September 2, 2016
The Gospel Today
Friday of the Twenty-Second Week in Ordinary Time
The scribes and Pharisees said to Jesus,
“The disciples of John the Baptist fast often and offer prayers,
and the disciples of the Pharisees do the same;
but yours eat and drink.”
Jesus answered them, “Can you make the wedding guests fast
while the bridegroom is with them?
But the days will come, and when the bridegroom is taken away from them,
then they will fast in those days.”
And he also told them a parable.
“No one tears a piece from a new cloak to patch an old one.
Otherwise, he will tear the new
and the piece from it will not match the old cloak.
Likewise, no one pours new wine into old wineskins.
Otherwise, the new wine will burst the skins,
and it will be spilled, and the skins will be ruined.
Rather, new wine must be poured into fresh wineskins.
And no one who has been drinking old wine desires new,
for he says, ‘The old is good.’”
REFLECTION (Sem. Maximilian B. Estayo)
Old people tend to be sentimental of the things they have grown up with. In a sense, I am like that. I favor the music of my youth – softer and more lyrical than those in today’s radio playlist. I prefer piko and tumbang preso over the computer app games of today’s generation like the current craze Pokemon Go.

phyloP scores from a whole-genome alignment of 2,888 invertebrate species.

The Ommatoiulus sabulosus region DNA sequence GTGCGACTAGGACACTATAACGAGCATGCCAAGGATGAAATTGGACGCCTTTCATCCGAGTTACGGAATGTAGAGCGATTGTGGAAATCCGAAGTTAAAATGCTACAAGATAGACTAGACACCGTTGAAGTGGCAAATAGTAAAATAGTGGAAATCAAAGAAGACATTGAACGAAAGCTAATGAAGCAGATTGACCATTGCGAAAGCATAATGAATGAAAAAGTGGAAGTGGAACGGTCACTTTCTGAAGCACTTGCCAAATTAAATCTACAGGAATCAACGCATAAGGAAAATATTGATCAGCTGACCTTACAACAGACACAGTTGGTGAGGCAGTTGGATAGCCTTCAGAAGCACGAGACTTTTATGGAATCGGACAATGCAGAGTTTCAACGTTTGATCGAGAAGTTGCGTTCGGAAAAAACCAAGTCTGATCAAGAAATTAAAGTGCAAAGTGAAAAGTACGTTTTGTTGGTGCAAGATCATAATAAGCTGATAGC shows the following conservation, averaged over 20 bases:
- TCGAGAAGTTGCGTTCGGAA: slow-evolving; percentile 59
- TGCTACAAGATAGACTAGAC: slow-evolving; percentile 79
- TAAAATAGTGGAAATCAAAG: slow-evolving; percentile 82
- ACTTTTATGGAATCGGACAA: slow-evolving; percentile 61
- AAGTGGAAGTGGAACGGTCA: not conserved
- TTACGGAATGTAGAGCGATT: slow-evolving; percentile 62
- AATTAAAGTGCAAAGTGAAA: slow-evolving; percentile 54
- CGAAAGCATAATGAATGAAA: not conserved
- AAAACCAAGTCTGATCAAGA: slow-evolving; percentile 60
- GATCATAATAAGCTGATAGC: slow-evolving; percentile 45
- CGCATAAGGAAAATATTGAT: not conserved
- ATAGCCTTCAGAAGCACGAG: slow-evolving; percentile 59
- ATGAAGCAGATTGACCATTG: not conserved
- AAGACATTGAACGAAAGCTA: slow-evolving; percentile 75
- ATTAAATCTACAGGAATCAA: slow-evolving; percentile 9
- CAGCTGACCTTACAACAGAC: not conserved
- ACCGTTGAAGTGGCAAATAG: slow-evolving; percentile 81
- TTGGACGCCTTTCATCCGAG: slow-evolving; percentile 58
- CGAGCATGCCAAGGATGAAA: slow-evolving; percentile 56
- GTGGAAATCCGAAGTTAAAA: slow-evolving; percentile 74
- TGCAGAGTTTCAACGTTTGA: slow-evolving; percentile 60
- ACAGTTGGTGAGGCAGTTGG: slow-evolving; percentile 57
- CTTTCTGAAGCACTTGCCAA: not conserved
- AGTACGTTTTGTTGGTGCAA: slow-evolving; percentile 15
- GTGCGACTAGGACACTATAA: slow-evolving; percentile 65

Still, some changes are good, like the fight against drugs and corruption promised by the new national president – although not everyone is open to such changes.
That seems to be the problem Jesus encountered with the scribes and Pharisees in today’s Gospel who were repulsed by the new culture he was introducing. Jesus is the new expression of faith and piety, the realization of the promise in the Old Testament. But the ‘old’ church people were stuck in the past – they could neither accept him nor his teachings.
Many times I am left dumbfounded by the many changes that happen in my life as a result of my aspiring for a priestly vocation. For one, this year I began my theological studies and was initially overwhelmed by the volume of texts I have to memorize. Also, being in the classroom with other seminarians who are on average half my age can be unnerving.
But why am I embracing these changes, although they come with a great price? I can choose to be sentimental and just retire back to the comfort of my old life. But I lose the chance to have the “new life” that Jesus has promised to those who follow him – one where I have communion with him and the Father, not just in the afterlife but here in the present. For this, I can say that the ‘new’ is also good.